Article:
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MERCHANTS ACCEPTANCE, INC., Appellant, v. Bertha B. JAMISON, Appellee.
¶ 1. Following a bench trial, the Circuit Court of Tallahatchie County ruled that Appellant Merchants Acceptance, Inc. failed to prove it delivered a set of encyclopedias to Appellee Bertha B. Jamison, thereby relieving Jamison from the duty of payment under the contract between the parties, and ordering Merchants Acceptance, Inc. to refund Jamison's $100 deposit and pay court costs. Merchants Acceptance, Inc. appeals the judgment of the Tallahatchie County Circuit Court, citing the following issues:
I. WHETHER THE TRIAL COURT ERRED IN RULING THAT THE SHIPPING INSTRUCTIONS LOCATED IN THE RETAIL INSTALLMENT CONTRACT WERE BINDING UPON APPELLANT, AND THEREBY CLASSIFYING THE CONTRACT AS A “DESTINATION CONTRACT” AS OPPOSED TO A “SHIPMENT CONTRACT;”
II. WHETHER THE TRIAL COURT COMMITTED MANIFEST ERROR IN MAKING A CREDIBILITY DETERMINATION WITH REGARD TO APPELLEE'S TESTIMONY; AND
III. WHETHER THE TRIAL COURT ERRED IN ALLOWING APPELLEE TO AMEND HER ANSWER TO ASSERT A COUNTERCLAIM DURING THE TRIAL.
Finding no error, we affirm.
STATEMENT OF FACTS
¶ 2. February 19, 1996, Appellee Bertha Jamison contracted to purchase a set of encyclopedias from Encyclopedia Britannica for $1,652.08, including tax and a $95 shipping charge. Jamison made a $100 down payment and signed a document entitled “Britannica Revolving Credit Agreement-Retail Installment Contract” (“Contract”), in which she agreed to pay $57 per month until fully paid, beginning with an installment due May 1, 1996. The Contract specified Jamison's street address as the location where the encyclopedias were to be shipped.
¶ 3. March 6, 1996, Encyclopedia Britannica assigned the Contract to Appellant Merchants Acceptance, Inc. (“Merchants”). Elisa Cranmer, a Merchants employee, telephoned Jamison regarding her purchase of encyclopedias. This conversation was tape-recorded with Jamison's permission. Cranmer told Jamison that Merchants would be sending payment information to Jamison's post office box and confirmed Jamison's post office box address. Cranmer also confirmed Jamison's street address. Cranmer informed Jamison that the encyclopedias would be shipped within three to four weeks. Nothing in the tape-recorded conversation between Cranmer and Jamison indicated that the shipping terms of the contract were to be altered to ship the encyclopedias to Jamison's post office box.
¶ 4. At trial, Jamison testified that she never received the encyclopedias. A United Parcel Service (“UPS”) tracking slip revealed that the encyclopedias were shipped to Jamison's post office box, not to her street address as specified in the Contract. The UPS tracking slip did not indicate whether the encyclopedias actually arrived at the post office box. When she received supplements to the encyclopedias, Jamison mailed them back to the company. The supplements were shipped to Jamison's post office box. She received a notification in her post office box from a postal employee that she had a package that was too large to fit in her box.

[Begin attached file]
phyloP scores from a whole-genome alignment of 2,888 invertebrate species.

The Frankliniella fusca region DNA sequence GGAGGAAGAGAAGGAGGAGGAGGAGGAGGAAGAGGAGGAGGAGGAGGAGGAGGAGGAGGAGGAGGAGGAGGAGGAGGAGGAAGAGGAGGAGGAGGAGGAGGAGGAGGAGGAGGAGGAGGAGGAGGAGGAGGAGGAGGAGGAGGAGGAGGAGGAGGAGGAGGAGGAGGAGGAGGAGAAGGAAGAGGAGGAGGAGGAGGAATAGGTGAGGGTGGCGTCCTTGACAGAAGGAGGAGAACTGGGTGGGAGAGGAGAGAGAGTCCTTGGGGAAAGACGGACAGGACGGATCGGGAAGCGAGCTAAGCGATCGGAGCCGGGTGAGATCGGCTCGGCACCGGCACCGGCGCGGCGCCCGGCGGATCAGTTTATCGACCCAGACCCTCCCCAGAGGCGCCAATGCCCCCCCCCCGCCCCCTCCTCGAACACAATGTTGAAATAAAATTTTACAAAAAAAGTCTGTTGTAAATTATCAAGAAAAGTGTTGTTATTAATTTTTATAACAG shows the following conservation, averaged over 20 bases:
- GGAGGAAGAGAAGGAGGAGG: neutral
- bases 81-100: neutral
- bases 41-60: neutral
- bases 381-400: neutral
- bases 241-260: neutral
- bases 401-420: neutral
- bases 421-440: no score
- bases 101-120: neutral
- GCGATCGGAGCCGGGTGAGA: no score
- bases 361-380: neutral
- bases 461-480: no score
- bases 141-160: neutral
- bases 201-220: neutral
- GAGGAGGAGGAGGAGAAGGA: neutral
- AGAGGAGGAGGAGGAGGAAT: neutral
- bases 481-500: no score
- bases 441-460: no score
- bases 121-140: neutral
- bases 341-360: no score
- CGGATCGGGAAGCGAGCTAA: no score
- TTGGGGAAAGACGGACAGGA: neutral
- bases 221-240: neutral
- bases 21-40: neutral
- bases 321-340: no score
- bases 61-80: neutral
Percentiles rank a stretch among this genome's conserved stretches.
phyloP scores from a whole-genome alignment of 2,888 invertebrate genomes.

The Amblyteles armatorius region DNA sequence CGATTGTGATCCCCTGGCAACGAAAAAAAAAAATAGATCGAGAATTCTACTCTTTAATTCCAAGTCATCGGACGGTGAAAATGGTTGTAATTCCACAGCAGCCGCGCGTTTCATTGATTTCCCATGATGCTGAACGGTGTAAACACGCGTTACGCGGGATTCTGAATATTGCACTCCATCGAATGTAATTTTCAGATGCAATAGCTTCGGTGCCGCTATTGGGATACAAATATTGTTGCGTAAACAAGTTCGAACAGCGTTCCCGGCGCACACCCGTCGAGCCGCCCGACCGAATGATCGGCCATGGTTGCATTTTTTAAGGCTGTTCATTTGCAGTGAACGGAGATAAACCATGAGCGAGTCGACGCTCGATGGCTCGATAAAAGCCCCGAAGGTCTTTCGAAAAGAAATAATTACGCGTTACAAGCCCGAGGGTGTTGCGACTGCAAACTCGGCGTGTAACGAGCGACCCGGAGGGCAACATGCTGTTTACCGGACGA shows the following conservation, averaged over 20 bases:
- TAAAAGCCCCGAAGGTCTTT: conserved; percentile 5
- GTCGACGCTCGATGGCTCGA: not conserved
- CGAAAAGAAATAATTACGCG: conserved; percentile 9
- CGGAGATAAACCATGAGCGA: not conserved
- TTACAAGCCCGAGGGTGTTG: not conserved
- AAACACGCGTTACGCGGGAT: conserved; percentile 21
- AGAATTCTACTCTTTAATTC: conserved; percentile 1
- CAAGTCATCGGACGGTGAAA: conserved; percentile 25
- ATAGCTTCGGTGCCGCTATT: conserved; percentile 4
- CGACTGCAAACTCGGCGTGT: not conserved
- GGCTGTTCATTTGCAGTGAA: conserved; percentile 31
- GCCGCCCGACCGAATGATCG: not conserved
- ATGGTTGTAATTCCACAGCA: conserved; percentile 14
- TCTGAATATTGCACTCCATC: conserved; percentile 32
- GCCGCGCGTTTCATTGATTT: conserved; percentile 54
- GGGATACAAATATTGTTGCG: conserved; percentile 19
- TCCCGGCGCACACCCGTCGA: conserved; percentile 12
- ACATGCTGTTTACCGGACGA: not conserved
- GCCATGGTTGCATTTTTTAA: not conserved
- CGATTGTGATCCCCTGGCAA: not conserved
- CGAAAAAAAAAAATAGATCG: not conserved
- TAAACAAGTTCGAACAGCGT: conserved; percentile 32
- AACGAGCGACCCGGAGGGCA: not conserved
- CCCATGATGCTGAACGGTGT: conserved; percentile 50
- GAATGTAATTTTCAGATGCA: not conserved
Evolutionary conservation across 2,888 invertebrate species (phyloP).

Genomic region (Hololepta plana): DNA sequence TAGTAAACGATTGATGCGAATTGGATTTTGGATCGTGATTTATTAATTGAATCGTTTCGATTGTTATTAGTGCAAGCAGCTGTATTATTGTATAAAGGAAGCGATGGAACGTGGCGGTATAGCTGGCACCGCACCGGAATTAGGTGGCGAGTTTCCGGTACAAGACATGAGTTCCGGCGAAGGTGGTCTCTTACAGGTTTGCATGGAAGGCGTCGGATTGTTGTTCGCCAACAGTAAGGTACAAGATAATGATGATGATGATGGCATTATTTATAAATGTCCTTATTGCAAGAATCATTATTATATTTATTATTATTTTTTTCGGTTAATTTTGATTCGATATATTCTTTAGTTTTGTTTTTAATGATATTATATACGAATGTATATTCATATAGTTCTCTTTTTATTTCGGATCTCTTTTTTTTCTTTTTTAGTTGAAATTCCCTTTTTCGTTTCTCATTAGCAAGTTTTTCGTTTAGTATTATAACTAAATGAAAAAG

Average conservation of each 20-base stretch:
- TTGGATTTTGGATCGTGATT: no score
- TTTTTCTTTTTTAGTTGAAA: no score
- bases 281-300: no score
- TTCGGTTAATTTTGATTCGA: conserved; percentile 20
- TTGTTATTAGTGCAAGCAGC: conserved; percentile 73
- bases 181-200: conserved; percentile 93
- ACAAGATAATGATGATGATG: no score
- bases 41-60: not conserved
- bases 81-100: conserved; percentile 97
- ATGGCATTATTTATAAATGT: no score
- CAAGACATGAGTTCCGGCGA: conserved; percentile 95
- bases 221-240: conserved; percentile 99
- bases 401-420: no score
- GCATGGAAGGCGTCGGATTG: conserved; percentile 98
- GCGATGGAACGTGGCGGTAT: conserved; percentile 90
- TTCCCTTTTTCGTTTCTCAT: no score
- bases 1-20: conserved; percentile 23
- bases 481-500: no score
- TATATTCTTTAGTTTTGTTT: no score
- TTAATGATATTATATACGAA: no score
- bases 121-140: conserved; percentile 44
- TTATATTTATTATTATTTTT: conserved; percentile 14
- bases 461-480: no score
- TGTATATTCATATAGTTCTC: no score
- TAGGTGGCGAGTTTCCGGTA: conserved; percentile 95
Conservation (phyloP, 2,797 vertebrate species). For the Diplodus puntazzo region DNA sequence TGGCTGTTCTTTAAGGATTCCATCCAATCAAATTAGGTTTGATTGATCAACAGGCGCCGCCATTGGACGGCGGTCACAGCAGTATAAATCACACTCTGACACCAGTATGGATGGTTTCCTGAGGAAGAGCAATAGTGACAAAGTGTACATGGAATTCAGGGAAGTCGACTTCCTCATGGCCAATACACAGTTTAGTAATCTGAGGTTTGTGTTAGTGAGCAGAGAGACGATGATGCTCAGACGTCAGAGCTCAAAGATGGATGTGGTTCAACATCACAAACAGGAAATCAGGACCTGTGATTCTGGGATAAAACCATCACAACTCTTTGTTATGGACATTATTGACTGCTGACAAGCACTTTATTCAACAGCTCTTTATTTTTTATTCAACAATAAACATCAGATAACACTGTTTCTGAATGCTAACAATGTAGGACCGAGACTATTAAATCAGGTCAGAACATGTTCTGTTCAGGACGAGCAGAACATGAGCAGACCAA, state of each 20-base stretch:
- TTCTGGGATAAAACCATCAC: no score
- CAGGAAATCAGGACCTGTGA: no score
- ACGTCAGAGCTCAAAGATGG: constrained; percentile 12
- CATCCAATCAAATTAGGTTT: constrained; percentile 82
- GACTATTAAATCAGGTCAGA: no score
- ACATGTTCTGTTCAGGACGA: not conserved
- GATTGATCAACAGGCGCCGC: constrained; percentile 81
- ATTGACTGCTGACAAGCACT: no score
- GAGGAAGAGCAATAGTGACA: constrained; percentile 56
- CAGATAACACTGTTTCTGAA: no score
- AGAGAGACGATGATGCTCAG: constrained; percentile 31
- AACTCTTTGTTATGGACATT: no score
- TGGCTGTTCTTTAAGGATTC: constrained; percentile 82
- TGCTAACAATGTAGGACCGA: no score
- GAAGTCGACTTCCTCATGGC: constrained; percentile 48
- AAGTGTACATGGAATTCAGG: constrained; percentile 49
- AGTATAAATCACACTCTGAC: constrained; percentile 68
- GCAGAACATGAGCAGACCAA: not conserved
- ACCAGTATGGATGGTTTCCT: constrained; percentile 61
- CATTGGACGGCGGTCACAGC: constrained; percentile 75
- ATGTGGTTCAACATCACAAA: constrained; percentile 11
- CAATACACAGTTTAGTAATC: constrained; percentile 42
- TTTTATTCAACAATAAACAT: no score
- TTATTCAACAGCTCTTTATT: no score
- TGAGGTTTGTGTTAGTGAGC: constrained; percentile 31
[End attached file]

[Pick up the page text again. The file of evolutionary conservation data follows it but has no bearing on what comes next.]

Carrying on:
¶ 5. Other than the $100 deposit, Jamison did not make any payments on her Merchants account. Merchants began a collection campaign which consisted of telephone calls to inform Jamison of her delinquent status. Merchants's general manager, Kevin Hutchins, served as Merchants's corporate representative at trial. Through him some handwritten notes of a former Merchants employee, John Ferguson, were introduced as evidence of Merchants's communications with Jamison. Ferguson presumably took these notes contemporaneously with his telephone conversations with Jamison. Ferguson did not testify at trial. Over Jamison's objection, the trial court allowed Hutchins to read a typewritten interpretation of Ferguson's handwritten notes, and to testify regarding abbreviations that were contained therein. The typewritten document from which Hutchins read was prepared by a typist, who also did not testify at trial. This document was the typist's interpretation of Ferguson's handwritten notes.
¶ 6. Of interest is Ferguson's note dated June 3, 1996. Ferguson noted that Jamison telephoned Merchants on that date and stated that she did not receive the encyclopedias “on time.” On June 17, Ferguson noted that Jamison: “[S]aid not paying sending books back.” Jamison testified that she never received the encyclopedias. When asked to explain Ferguson's notation that she would send the books back, Jamison explained that she was referring to the two supplements she received. However, the supplements were sent after Jamison's conversation with Ferguson. Jamison then testified, under examination by her own attorney, that she told Ferguson that she would send the books back if she ever got them.
¶ 7. Hutchins admitted that he had no personal knowledge of the telephone conversations between Ferguson and Jamison, and that he never discussed Ferguson's notes with Ferguson. He acknowledged that he could not testify, with certainty, whether the notes represented everything said in the telephone conversations. Hutchins agreed that the shipping instruction, specifying shipment to Jamison's street address, was part of the Contract.